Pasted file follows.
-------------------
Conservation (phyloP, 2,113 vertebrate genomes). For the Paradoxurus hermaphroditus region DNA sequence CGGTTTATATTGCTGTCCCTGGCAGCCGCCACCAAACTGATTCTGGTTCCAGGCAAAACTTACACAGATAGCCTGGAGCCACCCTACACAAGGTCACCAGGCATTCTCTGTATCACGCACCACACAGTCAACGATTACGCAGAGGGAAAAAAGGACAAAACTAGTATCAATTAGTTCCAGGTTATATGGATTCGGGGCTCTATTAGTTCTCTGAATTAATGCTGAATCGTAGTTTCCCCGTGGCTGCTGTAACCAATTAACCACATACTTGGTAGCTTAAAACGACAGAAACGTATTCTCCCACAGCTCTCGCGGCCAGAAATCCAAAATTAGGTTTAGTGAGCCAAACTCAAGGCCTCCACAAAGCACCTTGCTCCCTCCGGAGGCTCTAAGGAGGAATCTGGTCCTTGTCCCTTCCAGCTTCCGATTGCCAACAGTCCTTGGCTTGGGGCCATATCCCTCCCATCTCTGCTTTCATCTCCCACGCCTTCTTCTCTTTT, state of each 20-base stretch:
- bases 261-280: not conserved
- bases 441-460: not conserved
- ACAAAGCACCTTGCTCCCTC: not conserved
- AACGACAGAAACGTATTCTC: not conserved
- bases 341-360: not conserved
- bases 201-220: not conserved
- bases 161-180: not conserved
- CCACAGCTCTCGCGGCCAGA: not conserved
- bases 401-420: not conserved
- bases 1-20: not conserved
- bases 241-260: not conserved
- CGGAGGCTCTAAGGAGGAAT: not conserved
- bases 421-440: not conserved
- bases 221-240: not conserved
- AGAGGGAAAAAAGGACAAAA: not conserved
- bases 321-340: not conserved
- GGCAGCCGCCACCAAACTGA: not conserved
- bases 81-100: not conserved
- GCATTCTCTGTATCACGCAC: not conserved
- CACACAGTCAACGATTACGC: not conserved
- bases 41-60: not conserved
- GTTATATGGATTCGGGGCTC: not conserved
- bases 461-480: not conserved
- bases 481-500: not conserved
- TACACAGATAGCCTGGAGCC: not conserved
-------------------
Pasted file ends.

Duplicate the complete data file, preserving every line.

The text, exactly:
Conservation (phyloP, 2,113 vertebrate genomes). For the Paradoxurus hermaphroditus region DNA sequence CGGTTTATATTGCTGTCCCTGGCAGCCGCCACCAAACTGATTCTGGTTCCAGGCAAAACTTACACAGATAGCCTGGAGCCACCCTACACAAGGTCACCAGGCATTCTCTGTATCACGCACCACACAGTCAACGATTACGCAGAGGGAAAAAAGGACAAAACTAGTATCAATTAGTTCCAGGTTATATGGATTCGGGGCTCTATTAGTTCTCTGAATTAATGCTGAATCGTAGTTTCCCCGTGGCTGCTGTAACCAATTAACCACATACTTGGTAGCTTAAAACGACAGAAACGTATTCTCCCACAGCTCTCGCGGCCAGAAATCCAAAATTAGGTTTAGTGAGCCAAACTCAAGGCCTCCACAAAGCACCTTGCTCCCTCCGGAGGCTCTAAGGAGGAATCTGGTCCTTGTCCCTTCCAGCTTCCGATTGCCAACAGTCCTTGGCTTGGGGCCATATCCCTCCCATCTCTGCTTTCATCTCCCACGCCTTCTTCTCTTTT, state of each 20-base stretch:
- bases 261-280: not conserved
- bases 441-460: not conserved
- ACAAAGCACCTTGCTCCCTC: not conserved
- AACGACAGAAACGTATTCTC: not conserved
- bases 341-360: not conserved
- bases 201-220: not conserved
- bases 161-180: not conserved
- CCACAGCTCTCGCGGCCAGA: not conserved
- bases 401-420: not conserved
- bases 1-20: not conserved
- bases 241-260: not conserved
- CGGAGGCTCTAAGGAGGAAT: not conserved
- bases 421-440: not conserved
- bases 221-240: not conserved
- AGAGGGAAAAAAGGACAAAA: not conserved
- bases 321-340: not conserved
- GGCAGCCGCCACCAAACTGA: not conserved
- bases 81-100: not conserved
- GCATTCTCTGTATCACGCAC: not conserved
- CACACAGTCAACGATTACGC: not conserved
- bases 41-60: not conserved
- GTTATATGGATTCGGGGCTC: not conserved
- bases 461-480: not conserved
- bases 481-500: not conserved
- TACACAGATAGCCTGGAGCC: not conserved